The first few trails were agonizing, but nothing compared to the pain we felt along the service road. Our speed had diminished to under one mile per hour, and each step felt like needles poking through my toes. My legs were so exhausted that I could barely get them to move at all. The final mile was so agonizing that I had to encourage myself, out loud, to take each step. Over and over again, I would say “you can do this” and “don’t give up” and “you’re almost there.”
With each turn, as we anticipated to see our car and only found more dirt road, I swallowed my disappointment, put my head back down and kept willing my feet to move forward. Finally, after almost eight miles of hiking, we made it back. Eight miles of rocky, unstable terrain. Eight miles of ill-suited shoes and blistered toes. But we’d made it. We had walked the whole way and lived to tell the tale.
It wasn’t until we’d collapsed into our seats and freed our damaged feet that I realized how incredible our achievement truly was. We had walked much farther and in much harsher circumstances than we ever thought we were capable of. But it was knowing that failure wasn’t an option that made us unstoppable.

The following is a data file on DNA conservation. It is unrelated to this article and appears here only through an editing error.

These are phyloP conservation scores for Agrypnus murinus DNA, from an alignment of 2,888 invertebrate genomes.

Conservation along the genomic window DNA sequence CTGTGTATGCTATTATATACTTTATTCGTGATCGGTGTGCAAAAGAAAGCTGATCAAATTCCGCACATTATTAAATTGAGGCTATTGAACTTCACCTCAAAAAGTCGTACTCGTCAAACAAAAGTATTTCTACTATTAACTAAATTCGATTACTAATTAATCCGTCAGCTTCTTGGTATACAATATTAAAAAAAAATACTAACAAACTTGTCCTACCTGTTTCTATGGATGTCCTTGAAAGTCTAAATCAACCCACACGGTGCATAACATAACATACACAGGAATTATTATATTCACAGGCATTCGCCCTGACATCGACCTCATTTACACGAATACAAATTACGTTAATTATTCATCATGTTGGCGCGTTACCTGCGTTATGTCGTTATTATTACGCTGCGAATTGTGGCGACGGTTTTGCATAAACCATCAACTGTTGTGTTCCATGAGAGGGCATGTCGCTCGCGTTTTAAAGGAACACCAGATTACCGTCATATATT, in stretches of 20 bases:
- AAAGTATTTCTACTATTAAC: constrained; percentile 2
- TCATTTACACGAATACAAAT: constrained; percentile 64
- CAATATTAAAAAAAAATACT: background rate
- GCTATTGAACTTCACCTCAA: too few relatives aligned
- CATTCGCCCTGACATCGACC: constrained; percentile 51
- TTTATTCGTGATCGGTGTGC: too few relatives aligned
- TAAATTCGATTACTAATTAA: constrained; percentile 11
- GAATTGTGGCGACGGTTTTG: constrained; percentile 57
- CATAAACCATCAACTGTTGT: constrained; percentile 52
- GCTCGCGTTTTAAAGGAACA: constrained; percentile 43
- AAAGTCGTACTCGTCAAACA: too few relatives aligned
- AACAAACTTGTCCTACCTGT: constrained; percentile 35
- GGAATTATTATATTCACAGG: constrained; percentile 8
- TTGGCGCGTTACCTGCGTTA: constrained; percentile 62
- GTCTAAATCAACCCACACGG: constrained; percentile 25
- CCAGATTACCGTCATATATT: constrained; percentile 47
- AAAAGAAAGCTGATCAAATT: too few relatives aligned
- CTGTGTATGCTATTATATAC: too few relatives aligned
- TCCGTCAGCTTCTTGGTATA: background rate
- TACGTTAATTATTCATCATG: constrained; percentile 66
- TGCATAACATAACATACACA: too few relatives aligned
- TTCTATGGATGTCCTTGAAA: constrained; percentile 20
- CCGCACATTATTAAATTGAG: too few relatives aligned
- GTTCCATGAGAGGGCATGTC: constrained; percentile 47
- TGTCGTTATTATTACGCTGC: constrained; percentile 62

If we had the choice to quit before the end, it was no doubt that we would have taken it. But because we didn’t, we were forced to push our bodies past what we thought was our breaking point. We didn’t quit. We kept going because we had to. And because of it, we redefined our own abilities.
When you strive to reach a goal, whether it’s physical or mental, never let yourself give up just because it gets hard. When failure ceases to be an option, you can surpass your wildest dreams. So always keep going, remembering that you are capable of more. Push through the pain that seems unbearable, because after pushing a little longer, you’ll realize that it’s not. It may take you more time and you may have to slow down. But don’t stop until you get where you want to go. Because whether you think so or not, you can and you will get there.